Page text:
Those humongous 10 or more pounders? Not good eating. Too old, too tough. The smaller 1 1/2 to 2 1/2 pounders are for best for eating.

Excuse me now, please. Need to check the boiling lobster pot.



Thursday, July 16, 2015

Overnight at Liscombe Lodge & Sherbrooke Village



The drive from Halifax to Liscombe Lodge on Nova Scotia's Eastern Shore takes about two and a half hours. We arrived at Liscombe just in time for lunch, our first chance to taste some lobster and we weren't shy.  We ordered seafood chowder and a lobster roll.
Seafood Chowder & Lobster Roll
by Debi Lander
The chowder arrived piping hot; a treat for Florida gals as it was a chilly, rainy day. Every spoonful warmed our bodies and souls. Next came the lobster roll and only one word is needed, "YUM." Lovely, large chunks of the cold-water crustacean with just a light touch of mayo on a home baked bread.
The Liscombe River



After lunch, we checked into our rooms. They sat next door to each other: rustic little cabins, called chalets, with a big bed and a small wood-burning stove in the corner. The cabins, with outdoor verandas, overlooked a rapidly moving river. The swishing sounds would surely lure us to sleep at night.
A warm fireplace in the evening.
 I
My Chalet near the roaring Liscombe River.
Interior of my bedroom in the chalet. 

Liscombe Lodge offers 30 Riverside Lodge guestrooms, 17 chalets, and five four-bedroom cottages. They are pet-friendly and also have a fitness center and indoor heated pool. Of course, the main building includes a restaurant with big windowed walls that overlook the river. Many bird feeders hang outside the windows, and a bevy of colorful feathered friends come and go. We were thoroughly entertained by the little fellas.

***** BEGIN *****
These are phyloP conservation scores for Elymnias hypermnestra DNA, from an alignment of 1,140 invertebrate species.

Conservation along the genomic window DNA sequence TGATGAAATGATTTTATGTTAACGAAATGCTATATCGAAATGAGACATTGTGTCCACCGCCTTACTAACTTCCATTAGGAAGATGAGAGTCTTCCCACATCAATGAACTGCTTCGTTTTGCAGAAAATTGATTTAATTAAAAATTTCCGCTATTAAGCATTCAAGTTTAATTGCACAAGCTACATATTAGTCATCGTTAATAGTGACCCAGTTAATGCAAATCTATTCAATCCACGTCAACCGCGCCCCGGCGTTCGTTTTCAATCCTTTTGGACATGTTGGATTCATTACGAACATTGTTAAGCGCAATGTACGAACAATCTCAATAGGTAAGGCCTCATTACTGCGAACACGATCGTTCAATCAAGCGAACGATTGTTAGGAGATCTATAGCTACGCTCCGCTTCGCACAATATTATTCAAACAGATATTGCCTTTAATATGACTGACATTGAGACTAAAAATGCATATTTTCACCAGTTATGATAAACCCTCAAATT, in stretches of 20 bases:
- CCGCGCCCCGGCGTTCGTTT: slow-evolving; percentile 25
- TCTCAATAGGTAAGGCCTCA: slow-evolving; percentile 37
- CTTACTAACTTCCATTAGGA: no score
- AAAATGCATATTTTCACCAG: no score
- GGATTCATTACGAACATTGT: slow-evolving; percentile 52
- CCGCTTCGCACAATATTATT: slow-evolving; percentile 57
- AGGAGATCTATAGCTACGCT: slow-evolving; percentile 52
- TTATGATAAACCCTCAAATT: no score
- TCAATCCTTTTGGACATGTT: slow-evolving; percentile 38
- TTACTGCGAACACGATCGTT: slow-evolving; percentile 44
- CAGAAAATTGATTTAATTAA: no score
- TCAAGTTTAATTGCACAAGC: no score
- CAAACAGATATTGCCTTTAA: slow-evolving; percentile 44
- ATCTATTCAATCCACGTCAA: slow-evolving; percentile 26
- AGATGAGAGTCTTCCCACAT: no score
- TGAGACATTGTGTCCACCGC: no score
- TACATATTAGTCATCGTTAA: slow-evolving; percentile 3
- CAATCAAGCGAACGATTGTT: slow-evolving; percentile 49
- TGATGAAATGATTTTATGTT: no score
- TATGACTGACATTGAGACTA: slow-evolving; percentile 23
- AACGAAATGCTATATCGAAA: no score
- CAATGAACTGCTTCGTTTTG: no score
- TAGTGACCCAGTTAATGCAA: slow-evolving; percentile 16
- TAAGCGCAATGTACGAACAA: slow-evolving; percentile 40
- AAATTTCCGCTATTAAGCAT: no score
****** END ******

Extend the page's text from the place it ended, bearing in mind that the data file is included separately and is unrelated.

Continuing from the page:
Birds outside the restaurant entertain diners.


However, it was time to join two other travel writers and set off to Sherbrooke Village to experience life as it was along the St. Mary’s River before the 1900s. In the 1860s, timber, tall ships and gold brought prosperity to this area of Nova Scotia. Today 25 original buildings remain where costumed interpreters bring history to life. We watched sparks fly from the blacksmith’s hammer as he created an "s" curved hook. We saw the printer using his press and witnessed the work of a weaver’s nimble hands.
The Blacksmith at Sherbrooke Village.


The Printer

Our tour was far too brief; this is the type of place you need to spend the entire day roaming around. The Tea Room looked inviting, and the menu featured Fisherman's Pie and Old Fashioned Lemon Snow, a lemon pudding with custard sauce.  Something the Good Girls would have surely devoured. 
Sherbrooke Village in Nova Scotia

Blacksmith's Forge


We were impressed with the variety and number of hands-on workshops held there throughout the year: woodworking, forging, a sawmill and goldmine frolic, a songwriters camp, sewing circle, antique car show, a sporting day for traditional driving- as in horse and cart, a time traveler's reunion and harvest weekend.

Sherbrooke Village reminds me of Sturbridge Village in New England, but it's a smaller version and covers a later period.  Anyone touring Nova Scotia should consider stopping. We give it a thumbs up!